Bret Stephens, the deputy editorial page editor of the Wall Street Journal thinks however that we should be “thankful” that the Saudis are fighting “our war” for us in Yemen.
That’s right, Mr. Stephens said Yemen is “our war.” The neocons will never ever learn. Never.
No, the war in Yemen is a fight the Saudis have engaged in because they fear the rise of Shiite forces that could eventually find their way into Saudi Arabia and topple the Saudi Wahhabi regime.
The Saudis have deep oil reserves and as such deep pockets. They are big buyers of arms, and especially so given its recent venture into Yemen and the perceived rise of a close to nuclear Iran. We do lots of weapons business with the desert kingdom.
But the Saudis are our “frenemies” at best. We tolerate them so that the world has access to Saudi oil. The 18th Century Wahhabi regime “tolerates” us because we have the biggest guns and we offer protection of the oil reserves.
The neocons are for big government and wars. Bill Kristol is for big government and wars. The neocons disliked Reagan and celebrated George W. Bush’s massive expansion of the state. They loathe libertarianism and they loathe the Pauls. They quietly like Hillary Clinton who is basically an extension of George W. Bush in many respects. In fact most neocons – most of whom are Bushites – would probably like to see Hillary win this go’round. (Though they can’t say it publicly –
I refer to people like Rand Paul as defense “owls.” They aren’t doves. They aren’t hawks. They are smart and staid. They are “owls.”
The creation of this think tank is encouraging. Indeed it is vital that the neocons, the big government hawks which defined the Bush era (the Clinton era?) be countered and shown for the advocates of massive government that they are. Conservatives historically have not been for waging war across the globe, and particularly without the sanction of Congress and by extension the American people.
All I can say is we made the case for making Detroit an economic “free zone” back in October 2012. Not that “free zones” are our idea. Free market/price advocates have made the case for them for years. It’s good to see the idea getting some real political traction.
Free up places which are disasters. Make them business friendly. Lower or eliminate taxes. Let people innovate. Many of our cities have little to lose at this point. Other than a rigid fear of free markets why wouldn’t one want free zones in areas of economic despair?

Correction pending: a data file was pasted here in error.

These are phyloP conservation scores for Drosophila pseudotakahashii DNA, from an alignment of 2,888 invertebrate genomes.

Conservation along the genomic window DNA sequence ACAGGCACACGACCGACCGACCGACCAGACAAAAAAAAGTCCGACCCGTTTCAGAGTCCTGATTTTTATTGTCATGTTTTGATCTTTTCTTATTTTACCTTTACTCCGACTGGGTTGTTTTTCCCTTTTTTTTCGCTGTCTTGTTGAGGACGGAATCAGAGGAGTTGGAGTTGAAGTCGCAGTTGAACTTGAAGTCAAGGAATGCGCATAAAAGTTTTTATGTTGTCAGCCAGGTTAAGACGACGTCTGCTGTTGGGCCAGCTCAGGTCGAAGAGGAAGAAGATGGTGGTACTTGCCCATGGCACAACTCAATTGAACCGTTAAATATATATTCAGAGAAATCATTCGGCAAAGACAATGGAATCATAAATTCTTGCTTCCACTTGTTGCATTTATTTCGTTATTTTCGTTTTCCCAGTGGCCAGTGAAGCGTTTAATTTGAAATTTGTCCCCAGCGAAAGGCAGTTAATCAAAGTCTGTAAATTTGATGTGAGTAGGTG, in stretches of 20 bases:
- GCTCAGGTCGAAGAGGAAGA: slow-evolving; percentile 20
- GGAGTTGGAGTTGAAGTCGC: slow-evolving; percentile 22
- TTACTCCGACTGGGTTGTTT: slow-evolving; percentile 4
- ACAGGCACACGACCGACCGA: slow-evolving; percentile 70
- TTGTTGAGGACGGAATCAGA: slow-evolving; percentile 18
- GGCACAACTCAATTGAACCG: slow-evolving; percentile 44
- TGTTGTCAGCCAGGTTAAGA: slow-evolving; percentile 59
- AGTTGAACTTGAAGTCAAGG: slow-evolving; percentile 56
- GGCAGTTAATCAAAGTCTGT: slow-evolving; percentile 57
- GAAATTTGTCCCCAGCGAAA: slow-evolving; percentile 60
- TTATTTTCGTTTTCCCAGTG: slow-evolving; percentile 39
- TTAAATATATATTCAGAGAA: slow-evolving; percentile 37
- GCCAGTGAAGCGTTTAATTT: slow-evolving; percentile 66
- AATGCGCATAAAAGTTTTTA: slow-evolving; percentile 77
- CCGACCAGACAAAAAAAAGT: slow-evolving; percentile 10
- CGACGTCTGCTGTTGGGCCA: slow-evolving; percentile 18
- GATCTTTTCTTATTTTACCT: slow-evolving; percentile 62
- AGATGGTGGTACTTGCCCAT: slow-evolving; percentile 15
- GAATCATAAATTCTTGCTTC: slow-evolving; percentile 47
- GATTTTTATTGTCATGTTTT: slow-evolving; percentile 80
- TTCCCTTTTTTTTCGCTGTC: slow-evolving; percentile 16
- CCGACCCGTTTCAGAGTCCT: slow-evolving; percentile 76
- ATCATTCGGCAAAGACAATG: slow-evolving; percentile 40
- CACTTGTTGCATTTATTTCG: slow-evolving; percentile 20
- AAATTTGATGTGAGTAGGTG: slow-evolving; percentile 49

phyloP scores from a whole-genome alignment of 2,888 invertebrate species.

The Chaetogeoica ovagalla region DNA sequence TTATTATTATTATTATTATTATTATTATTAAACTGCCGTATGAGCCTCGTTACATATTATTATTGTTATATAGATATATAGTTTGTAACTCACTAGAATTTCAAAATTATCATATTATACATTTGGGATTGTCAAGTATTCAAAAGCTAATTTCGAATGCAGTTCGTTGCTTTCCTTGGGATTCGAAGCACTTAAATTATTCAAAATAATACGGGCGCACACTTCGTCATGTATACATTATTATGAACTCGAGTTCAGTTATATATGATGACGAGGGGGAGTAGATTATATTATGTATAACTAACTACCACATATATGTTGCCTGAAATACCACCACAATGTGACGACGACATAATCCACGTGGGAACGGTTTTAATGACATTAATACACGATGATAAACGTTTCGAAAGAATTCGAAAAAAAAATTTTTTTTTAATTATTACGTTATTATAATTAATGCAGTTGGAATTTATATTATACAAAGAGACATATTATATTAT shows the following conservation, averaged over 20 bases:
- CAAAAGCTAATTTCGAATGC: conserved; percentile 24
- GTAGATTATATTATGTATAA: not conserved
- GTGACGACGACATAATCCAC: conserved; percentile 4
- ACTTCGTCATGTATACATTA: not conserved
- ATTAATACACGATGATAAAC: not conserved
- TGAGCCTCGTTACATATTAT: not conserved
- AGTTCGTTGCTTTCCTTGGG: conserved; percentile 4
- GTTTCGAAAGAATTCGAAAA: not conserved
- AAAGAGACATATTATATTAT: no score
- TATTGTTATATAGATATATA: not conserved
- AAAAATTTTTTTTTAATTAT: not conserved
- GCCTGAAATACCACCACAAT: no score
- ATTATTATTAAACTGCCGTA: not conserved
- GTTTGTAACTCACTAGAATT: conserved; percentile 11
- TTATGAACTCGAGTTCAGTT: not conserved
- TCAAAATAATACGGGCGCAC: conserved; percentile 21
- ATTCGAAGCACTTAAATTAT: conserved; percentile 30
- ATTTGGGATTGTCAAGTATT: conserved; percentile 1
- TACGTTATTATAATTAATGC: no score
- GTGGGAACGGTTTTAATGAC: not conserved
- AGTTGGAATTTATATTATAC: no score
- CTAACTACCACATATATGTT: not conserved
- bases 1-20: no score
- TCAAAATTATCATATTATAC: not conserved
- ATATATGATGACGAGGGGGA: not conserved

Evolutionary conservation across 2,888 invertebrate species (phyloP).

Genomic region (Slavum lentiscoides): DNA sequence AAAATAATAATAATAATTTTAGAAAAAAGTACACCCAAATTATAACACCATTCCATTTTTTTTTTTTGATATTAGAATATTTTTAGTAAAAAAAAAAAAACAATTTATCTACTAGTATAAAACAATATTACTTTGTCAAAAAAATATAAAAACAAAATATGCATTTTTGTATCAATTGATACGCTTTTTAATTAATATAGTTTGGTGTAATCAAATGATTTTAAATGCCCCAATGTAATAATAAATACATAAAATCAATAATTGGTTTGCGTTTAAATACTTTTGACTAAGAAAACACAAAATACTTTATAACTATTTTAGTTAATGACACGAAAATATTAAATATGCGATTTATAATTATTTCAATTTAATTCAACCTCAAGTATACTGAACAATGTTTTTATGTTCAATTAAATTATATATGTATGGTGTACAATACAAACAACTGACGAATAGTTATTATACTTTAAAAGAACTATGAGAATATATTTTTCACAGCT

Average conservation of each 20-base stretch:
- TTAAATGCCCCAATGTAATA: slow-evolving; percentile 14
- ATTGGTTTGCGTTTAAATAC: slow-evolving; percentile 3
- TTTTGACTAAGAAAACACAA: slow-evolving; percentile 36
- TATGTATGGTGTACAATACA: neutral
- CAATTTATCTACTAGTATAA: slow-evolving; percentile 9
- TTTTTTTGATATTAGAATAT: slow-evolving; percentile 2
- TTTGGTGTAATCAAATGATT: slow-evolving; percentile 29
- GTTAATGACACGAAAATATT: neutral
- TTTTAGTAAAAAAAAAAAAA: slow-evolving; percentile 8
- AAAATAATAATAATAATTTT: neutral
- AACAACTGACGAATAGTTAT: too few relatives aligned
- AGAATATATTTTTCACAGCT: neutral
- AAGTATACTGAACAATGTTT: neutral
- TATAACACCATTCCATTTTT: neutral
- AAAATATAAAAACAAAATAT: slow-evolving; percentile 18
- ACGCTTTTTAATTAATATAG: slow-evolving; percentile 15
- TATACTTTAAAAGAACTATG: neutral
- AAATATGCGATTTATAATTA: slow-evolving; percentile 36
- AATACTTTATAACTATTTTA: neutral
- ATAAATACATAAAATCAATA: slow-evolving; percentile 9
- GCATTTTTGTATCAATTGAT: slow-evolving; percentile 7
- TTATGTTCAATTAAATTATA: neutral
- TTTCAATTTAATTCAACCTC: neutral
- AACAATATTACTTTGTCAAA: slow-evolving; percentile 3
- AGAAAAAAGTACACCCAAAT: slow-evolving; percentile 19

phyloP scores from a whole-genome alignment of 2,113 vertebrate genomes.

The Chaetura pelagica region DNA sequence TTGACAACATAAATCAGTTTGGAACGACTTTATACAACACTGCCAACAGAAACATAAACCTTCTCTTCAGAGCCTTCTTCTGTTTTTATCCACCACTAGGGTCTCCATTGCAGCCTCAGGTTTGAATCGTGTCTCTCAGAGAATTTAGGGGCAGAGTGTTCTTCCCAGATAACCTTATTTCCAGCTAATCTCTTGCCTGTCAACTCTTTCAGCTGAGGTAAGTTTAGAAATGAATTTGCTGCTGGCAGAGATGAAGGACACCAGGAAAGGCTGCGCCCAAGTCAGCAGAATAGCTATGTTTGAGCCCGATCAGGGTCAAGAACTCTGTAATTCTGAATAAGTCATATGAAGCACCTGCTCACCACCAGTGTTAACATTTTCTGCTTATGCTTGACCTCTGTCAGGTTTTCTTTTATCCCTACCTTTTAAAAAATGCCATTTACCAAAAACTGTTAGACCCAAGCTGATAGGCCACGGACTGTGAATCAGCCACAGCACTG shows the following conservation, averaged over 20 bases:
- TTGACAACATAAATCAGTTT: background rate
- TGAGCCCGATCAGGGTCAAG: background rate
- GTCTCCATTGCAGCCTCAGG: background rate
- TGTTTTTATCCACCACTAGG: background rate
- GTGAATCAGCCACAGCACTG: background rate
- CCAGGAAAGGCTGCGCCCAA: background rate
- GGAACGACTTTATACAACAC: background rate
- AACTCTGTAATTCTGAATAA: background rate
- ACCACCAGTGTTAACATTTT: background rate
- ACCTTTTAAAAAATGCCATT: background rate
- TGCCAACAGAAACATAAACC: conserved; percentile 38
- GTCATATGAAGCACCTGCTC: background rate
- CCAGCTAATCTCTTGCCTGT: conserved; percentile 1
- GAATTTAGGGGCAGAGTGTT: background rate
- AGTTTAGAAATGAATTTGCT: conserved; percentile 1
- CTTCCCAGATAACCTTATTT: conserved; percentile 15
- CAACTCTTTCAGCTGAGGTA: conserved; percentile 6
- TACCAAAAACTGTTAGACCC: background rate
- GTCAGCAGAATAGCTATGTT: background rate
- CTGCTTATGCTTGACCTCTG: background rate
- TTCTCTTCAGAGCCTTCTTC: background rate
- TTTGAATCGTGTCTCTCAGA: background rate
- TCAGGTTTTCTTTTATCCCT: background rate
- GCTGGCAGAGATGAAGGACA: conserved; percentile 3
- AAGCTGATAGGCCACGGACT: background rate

I basically don’t buy this analysis but it is an interesting and let’s say cute article that is worth reading for the Washington DC insider take.
But John Hart misses a very important and fundamental component of the current tumult in the GOP, namely Ron Paul. It was Paul’s critique of the GOP as a party which is in no way actually for “small government” which got this ball rolling. The first “TEA parties” were in support of the Congressman and his 2008 presidential run.
Big government Republicans are much more common than small government Republicans. At least in Washington DC.
Saying that, as noted in the attached article, much good has been done over the last 5 years.
I do on occasion enjoy Rand’s snark.
Many people see the federal government as not reflecting their views at all. Some see the unending expansion of the state into every nook and cranny of life, and the gaming of the government by powerful corporate and political interests, as a real threat. Indeed that our massive government is encroaching on the things many Americans hold particularly dear, independence, for some – faith, economic liberty, liberty generally, privacy, and so on.
If you really want to understand why the crony capitalist system is so insidious as well as ubiquitous I highly recommend listening to this bit from the master Murray Rothbard. If you really want to get what is so messed up about government and the “privavte sector” partnering up, one must know at least a little bit of his work.
Warning though. Rothbard can rattle one’s whole understanding of politics and economics.